Studio: 20th Century Fox
Directors: Darryl Zanuck (uncredited), Andrew Marton, Ken Annakin, Bernhard Wicki
John Wayne ... Colonel Vandervoort
Robert Mitchum ... General Norman Cota
Henry Fonda ... General Roosevelt
Robert Ryan ... General Gavin
Rod Steiger ... Commander
Robert Wagner ... U.S. Ranger
Richard Beymer ... Schultz
Mel Ferrer ... General Haines
Jeffrey Hunter ... Sergeant Fuller
Paul Anka ... Ranger
Tommy Sands ... Ranger
Fabian ... Ranger
Sal Mineo ... Private Martini
Roddy McDowall ... Private Morris
Stuart Whitman ... Lieutenant Sheen
Eddie Albert ... Colonel Newton
Edmond O'Brien ... General Barton
Red Buttons ... Private Steele
Richard Burton ... RAF Pilot
Peter Lawford ... Lord Lovat
Sean Connery ... Private Flanagan
Curt Jurgens ... General Blumentrit
(and many more ...)
Plot synopsis: The story of the Normandy Invasion, D-Day, the 6th of June, 1944, as told from the point of view of the Americans, English, French, and Germans, from the decisionmakers in Berlin and Washington D.C. to the individual men storming the beach and manning the guns, to the men and women of the French resistance.
Verdict: Truly one of the greatest war films of all time, with an all-star cast of "42 international stars" that can never be duplicated. It's perhaps today's equivalent of casting Harrison Ford, Clint Eastwood, Mel Gibson, Tom Hanks, Robert De Niro, Al Pacino, Robert Redford, Russell Crowe, Leonardo DiCaprio, Anthony Hopkins, Daniel Day-Lewis and Gene Hackman in the same film. The multiple viewpoints ensure that the story is evenhanded and fair, even to the Germans. It clocks in at three hours, but is well worth it. Wayne (who doesn't let a broken ankle stop him) is a particular standout, as is a gravelly-voiced, cigar-chomping Mitchum barking such memorable lines as "There are only two kinds of people who are going to stay on this beach: those that are already dead and those that are going to die. Now get off your butts!" and "OK, run me up the hill, son." Yes sir!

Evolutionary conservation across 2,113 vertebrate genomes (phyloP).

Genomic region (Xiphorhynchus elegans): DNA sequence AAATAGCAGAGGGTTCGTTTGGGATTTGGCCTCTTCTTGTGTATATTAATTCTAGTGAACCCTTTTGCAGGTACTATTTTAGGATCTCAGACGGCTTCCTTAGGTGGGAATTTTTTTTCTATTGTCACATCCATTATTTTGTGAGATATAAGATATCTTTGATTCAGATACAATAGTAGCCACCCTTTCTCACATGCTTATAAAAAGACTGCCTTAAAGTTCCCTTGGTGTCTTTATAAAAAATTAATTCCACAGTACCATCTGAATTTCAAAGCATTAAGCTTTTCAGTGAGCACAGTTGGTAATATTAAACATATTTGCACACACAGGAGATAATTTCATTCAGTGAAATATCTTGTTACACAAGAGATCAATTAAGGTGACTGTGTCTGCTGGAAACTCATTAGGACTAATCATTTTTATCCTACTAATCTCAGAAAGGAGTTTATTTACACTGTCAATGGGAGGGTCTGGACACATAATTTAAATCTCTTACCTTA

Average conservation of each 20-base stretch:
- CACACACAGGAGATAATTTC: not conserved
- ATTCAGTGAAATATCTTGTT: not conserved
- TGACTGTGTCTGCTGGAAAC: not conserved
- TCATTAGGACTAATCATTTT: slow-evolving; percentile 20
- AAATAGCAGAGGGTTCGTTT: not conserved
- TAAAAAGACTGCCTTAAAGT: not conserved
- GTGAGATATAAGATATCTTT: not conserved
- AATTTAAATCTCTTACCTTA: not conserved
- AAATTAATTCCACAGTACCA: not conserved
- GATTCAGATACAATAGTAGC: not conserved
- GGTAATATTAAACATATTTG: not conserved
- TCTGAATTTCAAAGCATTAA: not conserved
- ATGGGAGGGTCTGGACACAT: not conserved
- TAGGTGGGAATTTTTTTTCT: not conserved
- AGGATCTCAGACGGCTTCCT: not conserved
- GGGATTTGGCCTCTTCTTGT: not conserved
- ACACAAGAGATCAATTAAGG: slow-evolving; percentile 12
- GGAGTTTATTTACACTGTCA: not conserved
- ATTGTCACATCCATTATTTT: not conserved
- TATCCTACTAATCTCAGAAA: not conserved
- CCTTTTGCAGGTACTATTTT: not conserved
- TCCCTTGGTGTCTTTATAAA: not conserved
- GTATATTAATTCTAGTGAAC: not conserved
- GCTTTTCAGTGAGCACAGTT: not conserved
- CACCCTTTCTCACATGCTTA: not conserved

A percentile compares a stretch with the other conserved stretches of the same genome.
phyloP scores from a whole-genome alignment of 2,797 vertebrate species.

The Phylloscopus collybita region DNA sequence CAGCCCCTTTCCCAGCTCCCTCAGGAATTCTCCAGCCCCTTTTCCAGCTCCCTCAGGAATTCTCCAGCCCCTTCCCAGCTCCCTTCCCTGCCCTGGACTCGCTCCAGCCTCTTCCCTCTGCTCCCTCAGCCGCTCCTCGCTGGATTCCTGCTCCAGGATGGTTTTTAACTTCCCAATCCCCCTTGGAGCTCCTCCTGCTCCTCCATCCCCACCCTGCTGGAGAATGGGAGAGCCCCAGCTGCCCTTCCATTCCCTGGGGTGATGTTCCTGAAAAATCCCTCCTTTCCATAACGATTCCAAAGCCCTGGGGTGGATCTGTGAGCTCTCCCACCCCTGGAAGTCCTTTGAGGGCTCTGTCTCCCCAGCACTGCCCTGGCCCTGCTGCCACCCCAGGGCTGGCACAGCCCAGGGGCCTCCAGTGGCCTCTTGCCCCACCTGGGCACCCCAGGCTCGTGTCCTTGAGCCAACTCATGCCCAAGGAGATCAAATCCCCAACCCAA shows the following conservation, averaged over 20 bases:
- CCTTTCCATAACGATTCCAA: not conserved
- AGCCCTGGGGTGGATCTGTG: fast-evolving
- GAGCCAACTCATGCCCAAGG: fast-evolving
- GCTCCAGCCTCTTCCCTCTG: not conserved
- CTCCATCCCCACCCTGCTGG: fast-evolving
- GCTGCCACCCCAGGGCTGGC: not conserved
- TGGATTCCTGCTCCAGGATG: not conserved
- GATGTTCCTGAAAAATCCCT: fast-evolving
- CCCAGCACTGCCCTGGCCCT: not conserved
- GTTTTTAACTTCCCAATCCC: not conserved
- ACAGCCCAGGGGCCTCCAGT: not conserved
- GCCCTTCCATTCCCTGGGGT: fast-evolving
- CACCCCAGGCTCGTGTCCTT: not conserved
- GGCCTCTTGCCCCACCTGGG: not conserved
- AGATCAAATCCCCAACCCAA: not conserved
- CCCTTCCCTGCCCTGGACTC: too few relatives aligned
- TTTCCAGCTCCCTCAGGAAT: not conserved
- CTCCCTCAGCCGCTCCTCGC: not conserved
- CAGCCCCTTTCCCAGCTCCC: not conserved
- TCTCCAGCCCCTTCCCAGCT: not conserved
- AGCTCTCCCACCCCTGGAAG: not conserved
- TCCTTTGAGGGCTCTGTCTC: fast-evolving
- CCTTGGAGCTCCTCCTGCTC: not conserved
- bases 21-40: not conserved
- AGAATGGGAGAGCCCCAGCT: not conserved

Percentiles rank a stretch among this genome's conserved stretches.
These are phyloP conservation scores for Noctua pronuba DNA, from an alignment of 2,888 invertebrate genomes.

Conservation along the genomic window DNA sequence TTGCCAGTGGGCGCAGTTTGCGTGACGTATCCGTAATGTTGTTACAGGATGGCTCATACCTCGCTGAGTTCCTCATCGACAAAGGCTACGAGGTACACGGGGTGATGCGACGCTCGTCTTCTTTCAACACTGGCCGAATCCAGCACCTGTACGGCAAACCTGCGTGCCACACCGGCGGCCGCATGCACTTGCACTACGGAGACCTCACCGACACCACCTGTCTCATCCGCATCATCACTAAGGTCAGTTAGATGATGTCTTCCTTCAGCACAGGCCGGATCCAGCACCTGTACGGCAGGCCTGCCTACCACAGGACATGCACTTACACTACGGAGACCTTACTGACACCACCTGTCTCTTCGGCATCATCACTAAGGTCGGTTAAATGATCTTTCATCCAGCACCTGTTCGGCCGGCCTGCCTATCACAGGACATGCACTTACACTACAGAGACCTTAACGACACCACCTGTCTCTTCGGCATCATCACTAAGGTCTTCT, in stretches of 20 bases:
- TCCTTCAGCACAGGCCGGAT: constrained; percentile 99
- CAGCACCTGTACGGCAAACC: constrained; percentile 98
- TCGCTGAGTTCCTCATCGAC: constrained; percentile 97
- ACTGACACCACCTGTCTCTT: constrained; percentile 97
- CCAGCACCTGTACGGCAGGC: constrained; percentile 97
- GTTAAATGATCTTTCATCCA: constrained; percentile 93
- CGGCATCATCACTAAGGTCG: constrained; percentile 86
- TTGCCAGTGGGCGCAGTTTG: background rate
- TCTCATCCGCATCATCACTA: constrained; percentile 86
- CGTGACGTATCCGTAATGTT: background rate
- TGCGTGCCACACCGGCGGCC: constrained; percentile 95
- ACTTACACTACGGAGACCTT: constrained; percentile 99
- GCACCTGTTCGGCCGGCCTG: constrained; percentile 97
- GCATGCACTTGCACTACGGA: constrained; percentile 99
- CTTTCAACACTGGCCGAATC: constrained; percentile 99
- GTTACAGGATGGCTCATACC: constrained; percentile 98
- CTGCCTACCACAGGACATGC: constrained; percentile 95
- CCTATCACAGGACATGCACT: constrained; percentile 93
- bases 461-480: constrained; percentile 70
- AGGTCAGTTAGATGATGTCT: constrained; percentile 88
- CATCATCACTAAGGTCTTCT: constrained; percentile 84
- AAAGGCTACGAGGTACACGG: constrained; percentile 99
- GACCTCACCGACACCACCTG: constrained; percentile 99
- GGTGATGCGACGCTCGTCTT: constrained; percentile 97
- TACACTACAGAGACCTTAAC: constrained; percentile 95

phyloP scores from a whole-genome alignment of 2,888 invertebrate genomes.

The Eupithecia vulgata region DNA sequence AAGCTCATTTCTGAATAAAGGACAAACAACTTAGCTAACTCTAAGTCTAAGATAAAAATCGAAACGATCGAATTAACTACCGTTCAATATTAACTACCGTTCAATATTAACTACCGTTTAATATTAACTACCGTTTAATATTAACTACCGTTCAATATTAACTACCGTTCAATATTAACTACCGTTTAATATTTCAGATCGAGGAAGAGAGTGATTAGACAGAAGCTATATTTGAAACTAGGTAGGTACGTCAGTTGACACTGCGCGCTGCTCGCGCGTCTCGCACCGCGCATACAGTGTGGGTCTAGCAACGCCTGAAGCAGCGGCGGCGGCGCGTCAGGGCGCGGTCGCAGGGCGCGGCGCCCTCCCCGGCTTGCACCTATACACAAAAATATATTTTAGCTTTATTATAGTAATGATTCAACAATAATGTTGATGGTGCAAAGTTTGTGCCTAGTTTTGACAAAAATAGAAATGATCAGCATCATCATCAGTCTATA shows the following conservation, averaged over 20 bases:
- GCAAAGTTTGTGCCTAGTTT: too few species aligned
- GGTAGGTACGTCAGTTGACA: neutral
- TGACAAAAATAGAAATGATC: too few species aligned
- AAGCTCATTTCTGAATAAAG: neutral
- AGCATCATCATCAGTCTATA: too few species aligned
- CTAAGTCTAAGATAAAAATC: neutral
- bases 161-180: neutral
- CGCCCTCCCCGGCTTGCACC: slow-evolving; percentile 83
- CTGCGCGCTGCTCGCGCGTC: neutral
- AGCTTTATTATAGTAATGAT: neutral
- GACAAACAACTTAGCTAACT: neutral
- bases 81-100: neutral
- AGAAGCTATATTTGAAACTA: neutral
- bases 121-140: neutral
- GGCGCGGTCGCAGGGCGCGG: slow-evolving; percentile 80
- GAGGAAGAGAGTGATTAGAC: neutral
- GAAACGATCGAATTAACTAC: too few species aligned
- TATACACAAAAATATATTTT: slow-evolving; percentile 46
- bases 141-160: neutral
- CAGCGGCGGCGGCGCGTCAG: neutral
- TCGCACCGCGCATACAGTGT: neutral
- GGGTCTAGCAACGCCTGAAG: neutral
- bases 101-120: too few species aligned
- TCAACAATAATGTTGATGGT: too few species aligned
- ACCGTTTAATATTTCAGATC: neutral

Behind the Scenes: - This film singlehandedly saved 20th Century Fox studio, which foundered after former studio boss Zanuck had left to form his own independent film company. Thanks to the overwhelming success of The Longest Day, which was nominated for five Oscars and won two, Zanuck regained control of the studio.
- Mitchum got into trouble after allegedly telling the press that extras playing U.S. infantryman were "cowards" for being afraid of the rough waters. The actor claimed he had been misquoted.
- Producer Zanuck praised Mitchum for doing all his own stunts.
- A curious note: an original poster for the film featuring then-hot young stars Fabian, Paul Anka, and Tommy Sands was later doctored with the heads of more enduring stars Mitchum, Fonda, and Wayne.
If You Liked This Movie, You Might Also Like: Saving Private Ryan, Anzio, The Story of G.I. Joe, The Enemy Below, The Young Lions, The Thin Red Line, Hell is for Heroes, Black Hawk Down
Buy the DVD or the soundtrack.
World War Two movie database